Top of pageConsiderations of Orthodoxy. The term fundamentalist has come to be a pejorative term. However, it need not be. Christianity is an Abrahamic monotheistic religion based on the life and teachings of Jesus of Nazareth, also known by Christians as the benjaminpohle.com is the world's largest religion, with over billion followers, or 33% of the global population, making up a majority of the population in about two-thirds of the countries in the world.
Its adherents believe that . An Indonesian Christian has been sentenced to four years in prison for a Facebook post that likened the prophet Muhammad to a pig in the latest conviction under a .
This book provides a different way in introducing Islam Its author lived in the Western society since he was a child and prepared MA and PhD in the greatest British universities the issue that made him able to know how the West thinks The book introduces Islam with a mixture between philosophy religion culture and science but this time according to the methodology of the early Muslims.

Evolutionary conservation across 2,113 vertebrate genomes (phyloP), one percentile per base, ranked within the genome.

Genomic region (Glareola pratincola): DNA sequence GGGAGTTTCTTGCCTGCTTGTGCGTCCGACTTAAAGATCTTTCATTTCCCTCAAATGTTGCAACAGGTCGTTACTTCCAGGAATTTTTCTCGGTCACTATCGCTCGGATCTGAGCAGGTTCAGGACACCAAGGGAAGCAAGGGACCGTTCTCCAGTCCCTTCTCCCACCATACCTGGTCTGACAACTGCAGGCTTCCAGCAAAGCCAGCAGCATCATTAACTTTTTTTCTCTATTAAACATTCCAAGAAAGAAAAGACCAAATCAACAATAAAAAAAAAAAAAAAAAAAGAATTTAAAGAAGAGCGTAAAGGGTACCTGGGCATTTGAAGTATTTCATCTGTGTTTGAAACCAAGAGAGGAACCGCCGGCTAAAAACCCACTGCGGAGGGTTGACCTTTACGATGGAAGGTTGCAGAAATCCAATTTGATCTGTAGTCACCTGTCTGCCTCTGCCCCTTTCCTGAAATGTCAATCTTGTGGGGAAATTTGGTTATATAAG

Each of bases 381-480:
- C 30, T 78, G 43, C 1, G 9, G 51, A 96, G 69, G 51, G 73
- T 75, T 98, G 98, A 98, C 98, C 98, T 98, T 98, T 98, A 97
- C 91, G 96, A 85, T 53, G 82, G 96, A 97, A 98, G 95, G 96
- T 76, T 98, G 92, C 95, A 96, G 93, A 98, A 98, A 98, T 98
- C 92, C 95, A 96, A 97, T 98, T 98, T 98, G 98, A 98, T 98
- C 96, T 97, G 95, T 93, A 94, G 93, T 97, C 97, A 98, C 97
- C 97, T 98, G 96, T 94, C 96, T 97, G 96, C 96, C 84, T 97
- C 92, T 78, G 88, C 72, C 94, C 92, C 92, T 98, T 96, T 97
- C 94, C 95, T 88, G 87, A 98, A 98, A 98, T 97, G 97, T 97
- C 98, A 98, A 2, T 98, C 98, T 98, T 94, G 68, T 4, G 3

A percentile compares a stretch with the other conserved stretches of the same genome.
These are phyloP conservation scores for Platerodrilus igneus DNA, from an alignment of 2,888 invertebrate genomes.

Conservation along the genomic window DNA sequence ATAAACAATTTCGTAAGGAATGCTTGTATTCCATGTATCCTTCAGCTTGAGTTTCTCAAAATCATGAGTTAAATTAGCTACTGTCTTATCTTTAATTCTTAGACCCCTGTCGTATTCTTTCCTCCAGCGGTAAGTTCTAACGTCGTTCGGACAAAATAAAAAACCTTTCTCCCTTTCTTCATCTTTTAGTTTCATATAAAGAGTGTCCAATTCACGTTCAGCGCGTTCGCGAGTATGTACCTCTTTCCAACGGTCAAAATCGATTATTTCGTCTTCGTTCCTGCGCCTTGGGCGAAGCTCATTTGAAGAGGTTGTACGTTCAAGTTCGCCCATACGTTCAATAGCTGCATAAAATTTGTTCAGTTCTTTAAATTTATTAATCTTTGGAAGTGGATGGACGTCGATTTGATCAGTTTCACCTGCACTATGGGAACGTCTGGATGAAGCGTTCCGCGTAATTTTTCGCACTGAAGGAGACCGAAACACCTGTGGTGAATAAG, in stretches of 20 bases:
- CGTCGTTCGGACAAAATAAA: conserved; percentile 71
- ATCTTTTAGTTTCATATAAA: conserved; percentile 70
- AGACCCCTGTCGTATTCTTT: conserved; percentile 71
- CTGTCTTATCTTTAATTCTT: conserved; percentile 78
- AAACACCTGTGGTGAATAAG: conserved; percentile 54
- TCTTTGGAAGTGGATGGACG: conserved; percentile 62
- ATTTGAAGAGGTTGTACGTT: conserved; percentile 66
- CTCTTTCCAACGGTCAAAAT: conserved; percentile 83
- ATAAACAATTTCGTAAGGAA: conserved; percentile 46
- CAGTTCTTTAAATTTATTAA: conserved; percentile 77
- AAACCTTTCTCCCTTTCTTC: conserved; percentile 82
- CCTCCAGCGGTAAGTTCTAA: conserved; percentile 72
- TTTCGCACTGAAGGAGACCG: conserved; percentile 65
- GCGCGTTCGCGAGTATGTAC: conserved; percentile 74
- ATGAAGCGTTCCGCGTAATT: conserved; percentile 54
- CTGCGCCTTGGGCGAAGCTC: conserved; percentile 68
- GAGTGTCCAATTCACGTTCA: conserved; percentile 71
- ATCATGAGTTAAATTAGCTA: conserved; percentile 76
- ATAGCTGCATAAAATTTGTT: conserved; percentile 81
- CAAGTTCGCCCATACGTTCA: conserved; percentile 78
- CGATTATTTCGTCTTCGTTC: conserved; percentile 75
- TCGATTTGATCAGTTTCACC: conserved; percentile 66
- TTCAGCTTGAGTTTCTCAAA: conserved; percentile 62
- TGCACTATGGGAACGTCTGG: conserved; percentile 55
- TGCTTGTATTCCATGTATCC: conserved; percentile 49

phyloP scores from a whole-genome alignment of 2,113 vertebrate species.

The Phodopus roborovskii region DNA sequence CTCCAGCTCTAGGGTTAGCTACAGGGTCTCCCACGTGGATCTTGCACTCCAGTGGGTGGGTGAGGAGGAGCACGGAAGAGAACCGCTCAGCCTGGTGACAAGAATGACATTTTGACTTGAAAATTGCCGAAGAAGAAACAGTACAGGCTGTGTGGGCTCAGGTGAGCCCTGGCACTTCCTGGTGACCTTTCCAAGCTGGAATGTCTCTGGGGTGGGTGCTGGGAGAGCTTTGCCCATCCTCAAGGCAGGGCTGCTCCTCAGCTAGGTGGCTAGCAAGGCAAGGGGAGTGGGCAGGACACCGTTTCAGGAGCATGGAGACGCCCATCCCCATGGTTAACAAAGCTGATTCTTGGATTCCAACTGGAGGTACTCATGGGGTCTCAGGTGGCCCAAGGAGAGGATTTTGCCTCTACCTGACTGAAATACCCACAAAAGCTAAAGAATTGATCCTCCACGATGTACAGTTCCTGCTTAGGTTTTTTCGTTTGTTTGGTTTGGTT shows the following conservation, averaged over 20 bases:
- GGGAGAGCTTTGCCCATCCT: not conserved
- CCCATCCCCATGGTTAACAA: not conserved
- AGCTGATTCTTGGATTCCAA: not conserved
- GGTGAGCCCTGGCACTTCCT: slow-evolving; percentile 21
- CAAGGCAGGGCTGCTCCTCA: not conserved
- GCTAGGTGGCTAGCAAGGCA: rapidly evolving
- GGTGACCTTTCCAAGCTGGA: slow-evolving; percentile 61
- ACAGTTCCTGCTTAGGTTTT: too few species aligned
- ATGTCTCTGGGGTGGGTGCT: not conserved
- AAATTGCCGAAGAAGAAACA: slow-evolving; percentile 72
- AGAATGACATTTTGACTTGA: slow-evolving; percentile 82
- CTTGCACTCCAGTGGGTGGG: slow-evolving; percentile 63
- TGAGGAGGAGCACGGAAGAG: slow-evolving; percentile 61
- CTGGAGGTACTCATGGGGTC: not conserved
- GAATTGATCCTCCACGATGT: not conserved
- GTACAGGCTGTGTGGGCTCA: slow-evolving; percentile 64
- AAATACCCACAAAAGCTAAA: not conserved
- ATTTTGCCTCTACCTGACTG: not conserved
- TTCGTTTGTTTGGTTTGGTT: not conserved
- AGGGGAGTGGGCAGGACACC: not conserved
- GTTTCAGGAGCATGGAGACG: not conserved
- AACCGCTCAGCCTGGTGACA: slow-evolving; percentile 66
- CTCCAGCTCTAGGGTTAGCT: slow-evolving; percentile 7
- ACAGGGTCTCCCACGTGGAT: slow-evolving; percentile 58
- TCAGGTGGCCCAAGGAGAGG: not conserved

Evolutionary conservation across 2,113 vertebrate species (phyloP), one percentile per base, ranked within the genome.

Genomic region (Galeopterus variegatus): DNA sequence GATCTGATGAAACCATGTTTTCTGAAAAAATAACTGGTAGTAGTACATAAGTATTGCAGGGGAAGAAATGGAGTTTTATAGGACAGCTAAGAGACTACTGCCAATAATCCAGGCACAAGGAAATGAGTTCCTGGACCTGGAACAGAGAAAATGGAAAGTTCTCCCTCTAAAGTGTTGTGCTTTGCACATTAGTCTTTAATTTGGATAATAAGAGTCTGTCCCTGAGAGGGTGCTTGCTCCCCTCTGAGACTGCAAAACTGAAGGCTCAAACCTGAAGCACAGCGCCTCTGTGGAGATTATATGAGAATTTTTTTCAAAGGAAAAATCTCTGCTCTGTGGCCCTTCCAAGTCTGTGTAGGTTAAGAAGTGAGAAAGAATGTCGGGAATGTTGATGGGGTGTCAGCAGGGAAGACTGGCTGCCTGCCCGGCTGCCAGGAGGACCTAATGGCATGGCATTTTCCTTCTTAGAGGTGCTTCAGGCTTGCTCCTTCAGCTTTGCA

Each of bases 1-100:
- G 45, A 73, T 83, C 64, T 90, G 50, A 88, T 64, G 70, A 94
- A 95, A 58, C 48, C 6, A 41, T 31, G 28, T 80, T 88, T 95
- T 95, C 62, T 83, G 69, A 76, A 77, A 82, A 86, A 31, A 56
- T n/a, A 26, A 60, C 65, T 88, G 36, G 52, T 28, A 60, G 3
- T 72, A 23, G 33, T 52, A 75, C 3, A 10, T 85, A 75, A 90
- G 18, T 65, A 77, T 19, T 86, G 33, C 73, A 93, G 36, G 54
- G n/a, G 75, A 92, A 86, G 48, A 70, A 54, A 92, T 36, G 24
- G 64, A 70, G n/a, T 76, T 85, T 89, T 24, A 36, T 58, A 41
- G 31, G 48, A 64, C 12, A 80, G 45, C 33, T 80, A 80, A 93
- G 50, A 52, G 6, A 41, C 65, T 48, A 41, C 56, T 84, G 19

Similarities between Pagan and Christian practices. The early Christians and Pagans shared many rituals and practices. Authors Freke & Gandy appear to assume that all of the copying was done by Christians from Pagan sources. Christian Research Institute Our Mission: To provide Christians worldwide with carefully researched information and well-reasoned answers that encourage them in their faith and equip them to intelligently represent it to people influenced by ideas and teachings that assault or undermine orthodox, biblical Christianity.